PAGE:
The Alaska Permanent Fund Corp. is partnering with one of Alaska’s premier investment firms to put some of the capital from its $65 billion namesake fund to work closer to home. Anchorage-based McKinley Capital Management LLC will manage half of the newly formed $200 million Alaska Investment Program, which will seek in-state investments for the Permanent Fund, according to a Sept. 20 APFC statement. The Alaska Investment Program is a means of supporting growing businesses in the state but Permanent Fund Corp. CEO Angela Rodell emphasized that any investments made with the $200 million won’t get preferential treatment just because they’re in Alaska. “From my standpoint, our No. 1 and only goal is really to beat that private equity benchmark, so (the Alaska Investment Program) has to be contributive to the fund value in a positive way,” Rodell said in an interview. As with most investment funds, the APFC has return benchmarks, or standards, that its managers are expected to meet and ideally exceed. Those benchmarks vary for each type of investment and typically correlate to the amount of risk an investment entails. The private equity, or capital, investments that will be made with the $200 million demand a higher rate of return than do real estate purchases, for example, because they require accepting more risk of failure. The APFC uses a private equity benchmark established by the international firm Cambridge and Associates, which set a return goal of 12.7 percent for the just completed 2019 state fiscal year. The Permanent Fund’s roughly $8.7 billion of private equity investments beat that by netting a 19.2 percent return in fiscal 2019, according to the 2019 APFC Annual Report. Rodell said she is waiting to see what sectors of the economy the investment capital will be deployed into as the APFC Board of Trustees put few sideboards on the program beyond the return objectives and Alaska focus. “I think we’re all just really curious to see where this money is going to land and be put to work, but our goal is to make money for the (Permanent) Fund,” she said. The APFC Board of Trustees passed a resolution in September 2018 directing staff to establish the Alaska Investment Program. APFC staff had been working to set up the program in the year since, and Rodell, a former commissioner of the Alaska Department of Revenue, noted that the Alaska program will require a long-term view. She expects it will take upwards of five years just to deploy the $200 million, which says nothing about when those investments will start generating a return. “We will lose money to begin with; that is normal; that is not uncommon,” said Rodell, adding that private equity investments often follow what is called a “J-curve.” “You have to spend a lot of money before you start to see that positive cash flow return and return on investment, so the challenge with this is everybody has to be really patient. It’s not going get deployed in six months and its not going to be making money in eight months and I think that will be a challenge for people because we like our instant gratification.” McKinley Capital CEO Rob Gillam said working with the APFC is nothing new for his company, as McKinley has managed Permanent Fund assets for 22 years. McKinley leaders are excited to invest in the state because they are “bullish on Alaska,” Gillam said. He stressed that the Permanent Fund trustees’ collective decision to devote $200 million to Alaska is an indicator they believe there’s money to be made in the state, as it could’ve been put towards projects literally anywhere else on the planet. The $100 million McKinley will manage will be focused on small to midsized investments in the $2 million to $15 million range with high growth potential, according to Gillam. While no Alaska investments have been made yet, Gillam said he sees them being largely in what he calls “new Alaska,” or sectors such as renewable energy, technology and logistics, to name a few. “Those are the kinds of companies that generally don’t have access to capital and we’re going to fill that role,” he said. “There’s an enormous amount of opportunities out there.” Gillam added that McKinley leaders understand the situation a lot of Alaska entrepreneurs looking for funding face because their company — founded in 1990 by Gillam’s late father and Alaska magnate Bob Gillam — didn’t have access to capital either. “When we founded McKinley Capital 30 years ago we got exactly zero capital support from anyone and fortunately we were able to scrape together a living and build a business. Now we’re a very global business with clients all over the world and investments all over the world from places like Botswana and Nigeria to the New York Stock Exchange,” he said. “It’s wonderful that there is now an opportunity to have capital available to Alaskans that wasn’t available 30 years ago.” McKinley now manages a roughly $5 billion investment portfolio. North Carolina-based Barings LLC, a subsidiary of the financial and insurance giant MassMutual, will manage the other $100 million in the Alaska Investment Program in private credit and infrastructure sectors. In the coming weeks McKinley will put an Alaska Investment Program application portal on its website. When the money is eventually invested and hopefully starts generating strong returns, Gillam said it will create what he sees as a “virtuous cycle.” “Oil and gas come out of the ground, a royalty goes into the (Permanent) Fund, they invest it, they generate a return, the return gets, in-part, paid back to Alaskans and now when this royalty gets invested in place like Alaska — a little bit — and a return is generated and money goes back to Alaskans,” he said. Technology allows McKinley to invest successfully worldwide, but being an Alaska-based firm provides the advantage of knowing what’s going on in the state, and what opportunities arise from that, first. “There’s a little of an ‘it’s raining out there’ kind of attitude (about the Alaska economy) and we would say that there are as many opportunities in Alaska today as there were a decade ago and we just need to start looking for them,” he said. “Look at our business. Nobody would’ve thought you could’ve built a Wall Street firm 30 years ago in Anchorage, Alaska, and here we are with offices in New York and Chicago and Abu Dhabi. What business next door to you or down the street or across town or in Fairbanks or in Juneau is being built today where somebody needs growth capital that could be the next McKinley Capital 30 years from now? There’s a lot of them and hardworking people and it’s our job to find them.” Elwood Brehmer can be reached at [email protected]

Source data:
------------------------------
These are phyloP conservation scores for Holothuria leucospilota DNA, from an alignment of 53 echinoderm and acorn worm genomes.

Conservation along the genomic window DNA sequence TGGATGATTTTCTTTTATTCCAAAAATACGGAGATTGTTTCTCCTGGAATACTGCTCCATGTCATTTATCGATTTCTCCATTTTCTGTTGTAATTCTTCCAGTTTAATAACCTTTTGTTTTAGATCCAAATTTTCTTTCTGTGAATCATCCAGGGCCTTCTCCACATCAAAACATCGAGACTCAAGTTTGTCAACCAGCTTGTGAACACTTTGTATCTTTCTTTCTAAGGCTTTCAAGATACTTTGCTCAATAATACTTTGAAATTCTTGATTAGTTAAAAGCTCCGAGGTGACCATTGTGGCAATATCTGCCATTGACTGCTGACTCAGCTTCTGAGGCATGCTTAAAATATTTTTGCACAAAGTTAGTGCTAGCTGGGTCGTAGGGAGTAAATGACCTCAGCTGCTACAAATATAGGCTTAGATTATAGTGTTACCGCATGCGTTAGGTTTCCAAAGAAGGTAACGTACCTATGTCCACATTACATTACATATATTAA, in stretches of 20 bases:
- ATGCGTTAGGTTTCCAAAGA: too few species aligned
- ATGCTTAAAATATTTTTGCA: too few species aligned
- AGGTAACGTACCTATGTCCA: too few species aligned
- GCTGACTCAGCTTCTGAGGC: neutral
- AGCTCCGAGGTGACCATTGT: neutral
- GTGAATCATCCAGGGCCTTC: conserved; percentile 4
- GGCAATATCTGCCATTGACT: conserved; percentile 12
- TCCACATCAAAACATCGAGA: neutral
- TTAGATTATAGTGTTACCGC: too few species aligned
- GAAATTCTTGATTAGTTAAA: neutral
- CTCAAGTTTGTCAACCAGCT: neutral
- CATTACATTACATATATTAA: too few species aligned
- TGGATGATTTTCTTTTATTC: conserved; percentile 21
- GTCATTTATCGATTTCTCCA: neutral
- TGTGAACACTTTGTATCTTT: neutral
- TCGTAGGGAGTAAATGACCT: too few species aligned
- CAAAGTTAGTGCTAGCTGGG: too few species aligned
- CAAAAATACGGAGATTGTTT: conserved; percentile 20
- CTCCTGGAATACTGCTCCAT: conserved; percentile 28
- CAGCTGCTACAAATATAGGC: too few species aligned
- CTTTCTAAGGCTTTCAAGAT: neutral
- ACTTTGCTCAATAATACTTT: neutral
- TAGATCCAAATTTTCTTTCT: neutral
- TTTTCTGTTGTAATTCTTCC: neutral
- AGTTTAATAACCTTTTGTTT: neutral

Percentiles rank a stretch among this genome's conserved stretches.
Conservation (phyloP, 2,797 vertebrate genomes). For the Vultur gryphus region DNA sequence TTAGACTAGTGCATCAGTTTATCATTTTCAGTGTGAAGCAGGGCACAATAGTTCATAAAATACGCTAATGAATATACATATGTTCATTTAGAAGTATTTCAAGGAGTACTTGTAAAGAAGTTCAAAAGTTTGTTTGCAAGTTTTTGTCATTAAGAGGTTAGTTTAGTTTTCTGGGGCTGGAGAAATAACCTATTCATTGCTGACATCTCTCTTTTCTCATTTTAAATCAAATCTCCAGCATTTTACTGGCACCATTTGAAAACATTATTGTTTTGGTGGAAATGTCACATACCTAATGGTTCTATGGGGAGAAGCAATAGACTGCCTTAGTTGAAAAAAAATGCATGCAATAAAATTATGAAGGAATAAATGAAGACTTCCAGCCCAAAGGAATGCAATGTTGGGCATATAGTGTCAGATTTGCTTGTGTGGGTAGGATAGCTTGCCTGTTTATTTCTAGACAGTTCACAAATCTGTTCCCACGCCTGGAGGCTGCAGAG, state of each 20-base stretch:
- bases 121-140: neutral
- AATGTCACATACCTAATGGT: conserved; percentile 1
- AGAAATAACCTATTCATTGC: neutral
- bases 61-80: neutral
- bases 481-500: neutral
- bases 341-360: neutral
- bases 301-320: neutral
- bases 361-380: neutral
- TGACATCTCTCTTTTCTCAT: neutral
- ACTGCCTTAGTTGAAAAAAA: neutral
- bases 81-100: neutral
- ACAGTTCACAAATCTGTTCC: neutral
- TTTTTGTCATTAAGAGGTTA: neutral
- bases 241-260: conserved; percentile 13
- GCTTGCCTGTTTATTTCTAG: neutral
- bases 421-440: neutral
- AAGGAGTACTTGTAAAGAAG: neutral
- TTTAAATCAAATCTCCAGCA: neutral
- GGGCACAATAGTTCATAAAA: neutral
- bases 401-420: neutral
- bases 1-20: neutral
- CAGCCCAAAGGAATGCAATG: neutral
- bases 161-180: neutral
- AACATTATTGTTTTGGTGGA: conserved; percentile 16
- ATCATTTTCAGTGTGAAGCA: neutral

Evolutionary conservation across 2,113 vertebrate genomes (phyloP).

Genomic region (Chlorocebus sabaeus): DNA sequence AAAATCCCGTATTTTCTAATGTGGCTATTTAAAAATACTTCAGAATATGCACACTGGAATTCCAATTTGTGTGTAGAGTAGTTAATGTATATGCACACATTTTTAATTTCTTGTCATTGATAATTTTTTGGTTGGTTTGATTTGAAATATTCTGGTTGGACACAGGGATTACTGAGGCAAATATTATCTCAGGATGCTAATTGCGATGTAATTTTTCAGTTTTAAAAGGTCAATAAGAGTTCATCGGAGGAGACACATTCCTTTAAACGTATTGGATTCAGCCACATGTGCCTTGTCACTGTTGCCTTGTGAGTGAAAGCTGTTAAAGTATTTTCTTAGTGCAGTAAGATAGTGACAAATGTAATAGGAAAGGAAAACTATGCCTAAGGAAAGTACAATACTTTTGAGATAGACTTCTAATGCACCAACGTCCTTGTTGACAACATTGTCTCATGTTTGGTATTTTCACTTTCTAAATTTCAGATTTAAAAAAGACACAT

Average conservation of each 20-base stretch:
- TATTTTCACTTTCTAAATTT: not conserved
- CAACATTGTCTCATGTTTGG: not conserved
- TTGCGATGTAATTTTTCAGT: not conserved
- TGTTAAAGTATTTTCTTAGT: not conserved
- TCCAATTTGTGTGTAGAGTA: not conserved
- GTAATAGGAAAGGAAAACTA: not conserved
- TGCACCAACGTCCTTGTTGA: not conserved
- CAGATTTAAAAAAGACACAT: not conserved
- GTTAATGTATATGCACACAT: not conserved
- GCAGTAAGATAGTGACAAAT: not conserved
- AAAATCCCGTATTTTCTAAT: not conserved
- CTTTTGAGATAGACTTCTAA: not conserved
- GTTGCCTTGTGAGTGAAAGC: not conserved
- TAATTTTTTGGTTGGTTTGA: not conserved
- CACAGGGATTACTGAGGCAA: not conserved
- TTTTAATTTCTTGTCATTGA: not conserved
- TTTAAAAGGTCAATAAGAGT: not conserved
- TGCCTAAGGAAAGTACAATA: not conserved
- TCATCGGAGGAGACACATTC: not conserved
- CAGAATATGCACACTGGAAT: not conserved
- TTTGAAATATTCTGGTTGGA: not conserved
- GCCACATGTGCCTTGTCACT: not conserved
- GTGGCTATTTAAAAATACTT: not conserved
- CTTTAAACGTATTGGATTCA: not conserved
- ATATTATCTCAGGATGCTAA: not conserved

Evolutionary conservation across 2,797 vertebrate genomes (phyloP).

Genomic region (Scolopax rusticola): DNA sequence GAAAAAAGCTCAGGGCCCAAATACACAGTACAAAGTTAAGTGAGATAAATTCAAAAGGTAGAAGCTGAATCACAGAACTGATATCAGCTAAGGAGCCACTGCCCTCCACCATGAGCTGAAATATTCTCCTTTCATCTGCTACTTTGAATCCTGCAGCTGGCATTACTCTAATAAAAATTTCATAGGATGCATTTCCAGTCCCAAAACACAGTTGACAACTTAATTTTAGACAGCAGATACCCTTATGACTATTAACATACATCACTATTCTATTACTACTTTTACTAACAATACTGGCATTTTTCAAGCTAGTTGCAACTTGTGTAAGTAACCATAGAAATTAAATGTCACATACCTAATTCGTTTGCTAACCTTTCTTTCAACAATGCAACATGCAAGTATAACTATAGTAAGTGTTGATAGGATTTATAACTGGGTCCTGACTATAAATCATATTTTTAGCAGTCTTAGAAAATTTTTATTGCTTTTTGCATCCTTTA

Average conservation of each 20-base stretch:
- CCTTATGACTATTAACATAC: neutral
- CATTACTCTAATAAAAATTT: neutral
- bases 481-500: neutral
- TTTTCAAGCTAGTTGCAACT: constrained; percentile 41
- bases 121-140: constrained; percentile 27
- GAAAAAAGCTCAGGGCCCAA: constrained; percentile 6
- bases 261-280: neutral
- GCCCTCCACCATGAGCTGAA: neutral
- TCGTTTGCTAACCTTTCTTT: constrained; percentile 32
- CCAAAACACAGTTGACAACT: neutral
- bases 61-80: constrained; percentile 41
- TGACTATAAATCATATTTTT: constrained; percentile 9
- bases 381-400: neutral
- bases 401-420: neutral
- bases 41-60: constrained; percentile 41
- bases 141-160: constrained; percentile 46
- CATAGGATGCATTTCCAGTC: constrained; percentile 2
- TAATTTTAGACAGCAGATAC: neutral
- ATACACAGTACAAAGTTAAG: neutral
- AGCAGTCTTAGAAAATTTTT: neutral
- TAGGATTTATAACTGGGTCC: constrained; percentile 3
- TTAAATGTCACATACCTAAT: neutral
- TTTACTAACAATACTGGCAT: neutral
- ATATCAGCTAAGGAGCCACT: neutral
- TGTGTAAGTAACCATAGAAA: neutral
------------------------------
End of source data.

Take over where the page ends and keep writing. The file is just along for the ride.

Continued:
GUEST COMMENTARY: State has multi-year plan for fisheries priorities on federal council